Home Office figures cover football-specific offences include anything from missile throwing in the stadium through to storming on to the pitch.
These are outlined by the Football Spectators Act 1989 and included in police reports to the Football Banning Orders Authority.
Other general offences are also included. Racist or indecent chanting, pitch invasions, missile throwing, ticket touting, violent or public disorder, alcohol offences plus possession of offensive weapons and breaching banning orders were all stated as reasons for arrests last seasons.
In the 2011/12 season there were 1,215 arrests made inside the stadium and 1,148 arrests made outside the grounds from all competitions in England and Wales.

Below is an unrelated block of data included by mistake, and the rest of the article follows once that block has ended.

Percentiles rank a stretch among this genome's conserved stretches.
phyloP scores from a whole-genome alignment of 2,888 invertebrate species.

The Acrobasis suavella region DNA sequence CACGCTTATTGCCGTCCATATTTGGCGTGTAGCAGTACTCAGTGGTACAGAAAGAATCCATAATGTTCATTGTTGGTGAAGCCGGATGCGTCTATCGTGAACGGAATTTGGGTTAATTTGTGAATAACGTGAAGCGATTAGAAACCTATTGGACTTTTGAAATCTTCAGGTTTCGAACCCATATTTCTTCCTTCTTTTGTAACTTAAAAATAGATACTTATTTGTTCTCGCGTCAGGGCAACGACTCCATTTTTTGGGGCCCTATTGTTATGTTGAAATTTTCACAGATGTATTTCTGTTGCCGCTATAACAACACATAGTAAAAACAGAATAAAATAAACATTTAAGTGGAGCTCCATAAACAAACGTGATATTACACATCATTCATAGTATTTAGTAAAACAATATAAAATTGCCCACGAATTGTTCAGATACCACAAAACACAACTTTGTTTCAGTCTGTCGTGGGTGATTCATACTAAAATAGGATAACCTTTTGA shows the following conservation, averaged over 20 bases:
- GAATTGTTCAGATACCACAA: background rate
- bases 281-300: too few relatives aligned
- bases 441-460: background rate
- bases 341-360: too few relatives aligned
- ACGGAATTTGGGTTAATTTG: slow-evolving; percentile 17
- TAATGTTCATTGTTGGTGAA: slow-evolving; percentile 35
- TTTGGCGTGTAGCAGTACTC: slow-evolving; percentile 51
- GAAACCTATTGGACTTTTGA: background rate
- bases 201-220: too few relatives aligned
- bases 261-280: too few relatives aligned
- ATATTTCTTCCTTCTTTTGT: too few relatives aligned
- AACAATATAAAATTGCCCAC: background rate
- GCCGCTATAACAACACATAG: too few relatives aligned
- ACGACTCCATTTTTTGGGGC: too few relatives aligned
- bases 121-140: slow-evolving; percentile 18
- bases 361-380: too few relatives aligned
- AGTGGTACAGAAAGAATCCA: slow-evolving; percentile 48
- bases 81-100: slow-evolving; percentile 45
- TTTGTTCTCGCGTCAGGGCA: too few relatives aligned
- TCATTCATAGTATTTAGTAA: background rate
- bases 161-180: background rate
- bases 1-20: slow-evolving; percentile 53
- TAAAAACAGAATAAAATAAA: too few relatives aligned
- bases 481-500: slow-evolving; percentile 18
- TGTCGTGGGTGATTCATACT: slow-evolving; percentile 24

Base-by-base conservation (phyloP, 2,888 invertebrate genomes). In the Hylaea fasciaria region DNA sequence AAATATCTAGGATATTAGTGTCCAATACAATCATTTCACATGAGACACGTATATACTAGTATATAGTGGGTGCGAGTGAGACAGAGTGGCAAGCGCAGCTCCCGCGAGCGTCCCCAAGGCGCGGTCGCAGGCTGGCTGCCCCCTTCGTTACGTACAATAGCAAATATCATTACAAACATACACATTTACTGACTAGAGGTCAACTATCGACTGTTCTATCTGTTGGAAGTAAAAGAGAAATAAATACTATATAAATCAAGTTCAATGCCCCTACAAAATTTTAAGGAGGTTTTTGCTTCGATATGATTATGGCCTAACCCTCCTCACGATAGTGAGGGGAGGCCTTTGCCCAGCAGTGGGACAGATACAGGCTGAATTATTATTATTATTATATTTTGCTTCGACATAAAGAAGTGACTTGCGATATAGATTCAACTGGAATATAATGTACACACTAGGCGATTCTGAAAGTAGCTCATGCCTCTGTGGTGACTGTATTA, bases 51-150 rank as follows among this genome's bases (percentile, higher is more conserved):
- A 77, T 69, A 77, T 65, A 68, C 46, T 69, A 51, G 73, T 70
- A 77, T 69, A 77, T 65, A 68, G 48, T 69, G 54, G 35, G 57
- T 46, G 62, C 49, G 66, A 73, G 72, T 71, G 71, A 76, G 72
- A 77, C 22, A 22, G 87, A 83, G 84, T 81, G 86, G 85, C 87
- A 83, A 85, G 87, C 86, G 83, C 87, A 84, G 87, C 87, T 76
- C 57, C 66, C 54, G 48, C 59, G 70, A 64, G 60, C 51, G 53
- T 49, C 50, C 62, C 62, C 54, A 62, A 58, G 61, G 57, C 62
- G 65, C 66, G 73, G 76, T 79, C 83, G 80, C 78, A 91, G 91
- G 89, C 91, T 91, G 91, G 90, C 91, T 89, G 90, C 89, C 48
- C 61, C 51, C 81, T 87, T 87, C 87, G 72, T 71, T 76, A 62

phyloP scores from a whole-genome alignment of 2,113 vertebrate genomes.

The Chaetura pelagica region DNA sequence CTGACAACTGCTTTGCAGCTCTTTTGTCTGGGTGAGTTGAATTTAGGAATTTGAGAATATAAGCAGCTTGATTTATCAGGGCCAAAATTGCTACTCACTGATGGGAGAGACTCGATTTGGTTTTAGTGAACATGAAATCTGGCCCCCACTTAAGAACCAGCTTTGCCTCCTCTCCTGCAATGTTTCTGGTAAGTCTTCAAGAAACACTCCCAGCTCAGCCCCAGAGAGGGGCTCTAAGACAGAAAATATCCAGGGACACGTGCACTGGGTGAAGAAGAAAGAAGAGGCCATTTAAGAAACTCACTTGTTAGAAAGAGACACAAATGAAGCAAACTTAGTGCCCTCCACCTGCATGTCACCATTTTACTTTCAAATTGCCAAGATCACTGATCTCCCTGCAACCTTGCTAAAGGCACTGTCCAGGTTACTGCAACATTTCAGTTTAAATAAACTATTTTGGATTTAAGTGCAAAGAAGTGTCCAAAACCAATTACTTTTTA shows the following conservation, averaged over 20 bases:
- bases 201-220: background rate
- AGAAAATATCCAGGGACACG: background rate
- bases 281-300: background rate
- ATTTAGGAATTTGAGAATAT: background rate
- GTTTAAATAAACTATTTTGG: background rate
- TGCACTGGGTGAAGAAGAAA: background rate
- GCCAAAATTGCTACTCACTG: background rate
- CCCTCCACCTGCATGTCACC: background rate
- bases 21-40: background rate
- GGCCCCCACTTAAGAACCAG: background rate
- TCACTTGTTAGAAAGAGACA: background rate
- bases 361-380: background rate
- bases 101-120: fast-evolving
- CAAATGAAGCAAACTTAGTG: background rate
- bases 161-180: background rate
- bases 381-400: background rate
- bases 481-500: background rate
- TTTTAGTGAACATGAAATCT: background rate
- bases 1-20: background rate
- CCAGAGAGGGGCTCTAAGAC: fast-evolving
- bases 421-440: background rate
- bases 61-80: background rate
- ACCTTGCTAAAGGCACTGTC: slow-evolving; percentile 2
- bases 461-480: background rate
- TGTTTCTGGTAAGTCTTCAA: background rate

Match attendances topped 37 million and there was one arrest for every 15,782 spectators.
For London figures visit the Home Office website.
Football banning orders are a preventative measure designed to stop potential troublemakers from travelling to football matches - both at home and abroad.
The Home Office says that of the millions of fans who annually attend football games, only a very small minority actually cause problems.
It says that those that do cause problems are a threat to public safety and to the UK's reputation overseas, so it says it is committed to stopping this behaviour.
Banning orders are issued by the courts following a conviction of a football-related offence, or after a complaint by the Crown Prosecution Service or a local police force.
For more information visit the Home Office website.